OKLAHOMA CITY – Oklahoma Governor-elect Kevin Stitt has nominated a state 4-H leader to become the new state secretary of agriculture, making her the first woman in Oklahoma history to hold the position.
"I'm very, very excited,” Blayne Arthur told News 4.
On Thursday, Stitt nominated Arthur for Oklahoma secretary of agriculture.
“In previous years, I have worked for the department of agriculture. So, familiar with the agency, familiar with the policy and have worked with the 4-H foundation for the past couple of years,” Arthur said.
Prior to her work with the 4-H Foundation, Arthur spent eight years as with the Oklahoma Department of Agriculture, Food and Forestry and served as deputy commissioner from 2012-2016. Her family also operates a farm and a business that provides show cattle for those in 4-H and FFA.
However, to fully understand why Arthur is so passionate about not only Oklahoma agriculture but also public service, we have to go back to April 19, 1995.
"My mother was a veterinarian with USDA. So, she was a veterinarian medical officer and worked there in the Murrah building,” she said. “She was one that kind of - well, obviously, she was a wonderful mother but also excited about our passion - I have two sisters - for agriculture and for caring for livestock and the land.”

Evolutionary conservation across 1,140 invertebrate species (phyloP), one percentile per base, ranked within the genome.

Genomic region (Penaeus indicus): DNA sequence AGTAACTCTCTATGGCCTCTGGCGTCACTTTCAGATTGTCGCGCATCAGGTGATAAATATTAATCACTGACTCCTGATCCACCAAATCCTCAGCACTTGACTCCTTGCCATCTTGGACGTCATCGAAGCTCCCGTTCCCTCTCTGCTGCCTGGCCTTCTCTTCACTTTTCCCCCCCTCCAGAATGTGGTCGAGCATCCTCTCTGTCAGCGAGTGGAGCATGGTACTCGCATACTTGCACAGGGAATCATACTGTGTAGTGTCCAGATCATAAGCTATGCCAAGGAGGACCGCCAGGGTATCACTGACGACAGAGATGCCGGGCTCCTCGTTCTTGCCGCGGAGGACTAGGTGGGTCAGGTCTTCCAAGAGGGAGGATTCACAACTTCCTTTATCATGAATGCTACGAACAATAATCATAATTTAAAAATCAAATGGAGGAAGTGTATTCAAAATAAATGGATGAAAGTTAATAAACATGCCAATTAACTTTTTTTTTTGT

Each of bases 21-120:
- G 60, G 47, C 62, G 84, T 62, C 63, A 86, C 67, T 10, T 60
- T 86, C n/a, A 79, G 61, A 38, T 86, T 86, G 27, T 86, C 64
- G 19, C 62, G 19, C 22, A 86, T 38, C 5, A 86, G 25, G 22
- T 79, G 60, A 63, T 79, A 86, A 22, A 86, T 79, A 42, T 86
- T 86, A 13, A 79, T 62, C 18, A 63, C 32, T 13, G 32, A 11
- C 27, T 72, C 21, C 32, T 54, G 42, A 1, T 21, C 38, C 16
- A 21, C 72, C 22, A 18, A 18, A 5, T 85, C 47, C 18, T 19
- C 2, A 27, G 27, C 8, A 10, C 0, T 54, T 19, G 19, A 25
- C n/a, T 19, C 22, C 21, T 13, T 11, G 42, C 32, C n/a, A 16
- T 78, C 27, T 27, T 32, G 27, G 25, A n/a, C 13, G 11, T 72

Arthur said her mom, Dr. Margaret 'Peggy' Clark, set high standards for her daughters and their future career paths, encouraging them to pursue their dreams.
"She was a female veterinarian before there were a whole lot. You know, that dynamic looks a little bit different now,” she said.
Arthur is following in her mom’s foot steps as she will soon become the first female secretary of agriculture in the Sooner state.
"One thing that we really want to do at the agency is look at agency boards and commissions that currently exist and kind of really decide where we can find some efficiencies within those,” she said.
Arthur went on to say she’s hoping to transfer some of the savings to economic development opportunities for farmers and ranchers in rural Oklahoma.
Arthur is also hoping to inspire more young people to pursue a career in agriculture, considering the average age of a farmer today is 58 years old.
"Our producer base is aging,” she said. "We're all still going to need to eat, and so I think there, you know, are some good models in other states of farm transitions plans and things that we can do but I think supporting that enthusiasm of young producers is really, really important.”
Another goal of Arthur’s is to modernize the agency by utilizing technology to help farmers and ranchers do their jobs more efficiently, while also increasing profit margins.
Arthur will succeed Jim Reese, who has held the post since 2011 when he was appointed by outgoing Governor Mary Fallin.